Answering Andrew Sullivan on Helen Thomas

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Andrew writes:

... on the Rick Sanchez question, I appear to be more hardline on anti-Semitism than Jeffrey Goldberg. Jeffrey thinks the only person of all these who deserved to get fired was Helen Thomas. See her on-video offense here. She didn't say anything anti-Semitic. She said something anti-Zionist.

Andrew sees a very bright line separating anti-Semitism from anti-Zionism. I see it as substantially less bright. Helen Thomas was fired for saying that the Jews of Israel should move to Europe, where their relatives had been slaughtered in the most devastating act of genocide in history. She believes that once the Jews are evacuated from their ancestral homeland, the world's only Jewish country should be replaced by what would be the world's 23rd Arab country. She believes that Palestinians deserve a country of their own, but that the Jews are undeserving of a nation-state in their homeland, which has had a continuous Jewish presence for 3,000 years, and has been the location of two previous Jewish states. This sounds like a very anti-Jewish position to me, not merely an anti-Zionist position. Compared to the words of Rick Sanchez, Helen Thomas's statements on Jews seem far more serious and offensive.

By the way, I haven't responded yet to Andrew's post, "The Evolution of Goldblog," because it makes some substantive and valid points and I want to think through it some more, and I have a hard time thinking about the peace process in airports, for some unknown reason, and I'm spending a lot of time in airports this week.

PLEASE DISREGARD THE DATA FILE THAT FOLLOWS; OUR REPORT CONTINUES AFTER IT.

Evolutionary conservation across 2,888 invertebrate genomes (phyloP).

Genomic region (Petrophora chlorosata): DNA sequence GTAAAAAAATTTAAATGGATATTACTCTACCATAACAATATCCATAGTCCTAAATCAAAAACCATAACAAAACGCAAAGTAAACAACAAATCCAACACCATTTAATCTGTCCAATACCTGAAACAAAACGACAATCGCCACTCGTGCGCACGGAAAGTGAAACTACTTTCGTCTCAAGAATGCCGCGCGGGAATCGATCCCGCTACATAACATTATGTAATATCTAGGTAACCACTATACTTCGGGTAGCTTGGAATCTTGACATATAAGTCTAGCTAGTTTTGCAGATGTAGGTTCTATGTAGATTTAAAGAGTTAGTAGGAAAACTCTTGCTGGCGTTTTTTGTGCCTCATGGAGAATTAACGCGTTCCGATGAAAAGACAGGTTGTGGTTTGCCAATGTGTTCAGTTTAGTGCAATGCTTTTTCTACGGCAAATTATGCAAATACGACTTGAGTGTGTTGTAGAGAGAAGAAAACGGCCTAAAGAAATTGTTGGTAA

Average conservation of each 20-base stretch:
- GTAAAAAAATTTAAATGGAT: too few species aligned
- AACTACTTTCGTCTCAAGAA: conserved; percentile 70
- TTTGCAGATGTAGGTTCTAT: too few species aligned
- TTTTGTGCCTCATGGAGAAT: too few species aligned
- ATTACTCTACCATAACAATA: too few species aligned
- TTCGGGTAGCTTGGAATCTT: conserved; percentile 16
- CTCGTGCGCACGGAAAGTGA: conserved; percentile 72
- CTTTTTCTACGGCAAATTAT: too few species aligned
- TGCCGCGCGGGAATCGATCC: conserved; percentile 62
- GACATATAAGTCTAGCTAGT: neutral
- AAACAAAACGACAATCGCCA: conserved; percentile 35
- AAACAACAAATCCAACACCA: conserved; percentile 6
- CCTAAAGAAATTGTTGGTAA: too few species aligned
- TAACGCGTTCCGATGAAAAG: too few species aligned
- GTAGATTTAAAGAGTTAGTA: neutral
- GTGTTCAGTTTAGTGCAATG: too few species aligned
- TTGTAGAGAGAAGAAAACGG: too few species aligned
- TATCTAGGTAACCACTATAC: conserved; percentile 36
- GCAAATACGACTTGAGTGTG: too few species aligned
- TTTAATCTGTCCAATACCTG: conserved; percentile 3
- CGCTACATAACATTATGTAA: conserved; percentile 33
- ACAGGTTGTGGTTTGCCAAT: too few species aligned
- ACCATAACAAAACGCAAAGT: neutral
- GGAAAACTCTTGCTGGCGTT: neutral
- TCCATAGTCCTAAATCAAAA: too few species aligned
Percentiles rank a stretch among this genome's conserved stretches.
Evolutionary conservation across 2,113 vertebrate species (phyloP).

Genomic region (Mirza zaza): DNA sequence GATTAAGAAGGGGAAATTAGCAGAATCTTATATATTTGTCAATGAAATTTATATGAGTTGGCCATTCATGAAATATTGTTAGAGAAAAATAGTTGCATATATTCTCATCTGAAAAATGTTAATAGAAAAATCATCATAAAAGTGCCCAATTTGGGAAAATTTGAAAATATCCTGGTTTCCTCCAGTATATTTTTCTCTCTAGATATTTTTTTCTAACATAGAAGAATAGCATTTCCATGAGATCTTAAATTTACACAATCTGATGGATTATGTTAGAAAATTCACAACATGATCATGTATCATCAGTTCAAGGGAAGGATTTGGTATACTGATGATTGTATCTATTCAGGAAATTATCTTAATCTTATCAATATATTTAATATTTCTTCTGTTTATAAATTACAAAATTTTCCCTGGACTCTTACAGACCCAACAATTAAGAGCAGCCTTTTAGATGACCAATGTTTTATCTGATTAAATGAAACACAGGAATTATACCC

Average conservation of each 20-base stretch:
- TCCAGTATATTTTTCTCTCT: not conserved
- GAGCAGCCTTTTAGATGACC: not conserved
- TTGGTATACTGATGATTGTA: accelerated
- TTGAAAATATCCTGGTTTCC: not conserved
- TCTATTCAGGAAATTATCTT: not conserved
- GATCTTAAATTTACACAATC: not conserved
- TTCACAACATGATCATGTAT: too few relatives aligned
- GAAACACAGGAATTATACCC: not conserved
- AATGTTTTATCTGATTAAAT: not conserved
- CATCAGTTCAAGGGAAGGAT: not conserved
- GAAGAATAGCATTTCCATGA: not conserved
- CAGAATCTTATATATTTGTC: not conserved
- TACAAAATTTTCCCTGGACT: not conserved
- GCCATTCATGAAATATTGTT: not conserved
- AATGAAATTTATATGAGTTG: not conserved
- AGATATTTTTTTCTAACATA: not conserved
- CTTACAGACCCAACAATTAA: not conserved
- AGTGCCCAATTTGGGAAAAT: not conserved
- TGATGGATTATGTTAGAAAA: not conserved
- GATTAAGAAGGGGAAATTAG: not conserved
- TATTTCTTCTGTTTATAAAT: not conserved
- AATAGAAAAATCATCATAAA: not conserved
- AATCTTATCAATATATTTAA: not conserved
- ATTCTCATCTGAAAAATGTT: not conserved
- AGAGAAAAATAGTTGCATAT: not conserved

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Jeffrey Goldberg is a national correspondent for The Atlantic and a recipient of the National Magazine Award for Reporting. Author of the book Prisoners: A Story of Friendship and Terror, Goldberg also writes the magazine's advice column. More

Before joining The Atlantic in 2007, Goldberg was a Middle East correspondent, and the Washington correspondent, for The New Yorker. Previously, he served as a correspondent for The New York Times Magazine and New York magazine. He has also written for the Jewish Daily Forward, and was a columnist for The Jerusalem Post.

His book Prisoners was hailed as one of the best books of 2006 by the Los Angeles Times, The New York Times, The Washington Post, Slate, The Progressive, Washingtonian magazine, and Playboy. Goldberg rthe recipient of the 2003 National Magazine Award for Reporting for his coverage of Islamic terrorism. He is also the winner of the International Consortium of Investigative Journalists prize for best international investigative journalist; the Overseas Press Club award for best human-rights reporting; and the Abraham Cahan Prize in Journalism. He is also the recipient of 2005's Anti-Defamation League Daniel Pearl Prize.

In 2001, Goldberg was appointed the Syrkin Fellow in Letters of the Jerusalem Foundation, and in 2002 he became a public-policy scholar at the Woodrow Wilson International Center for Scholars in Washington, D.C.

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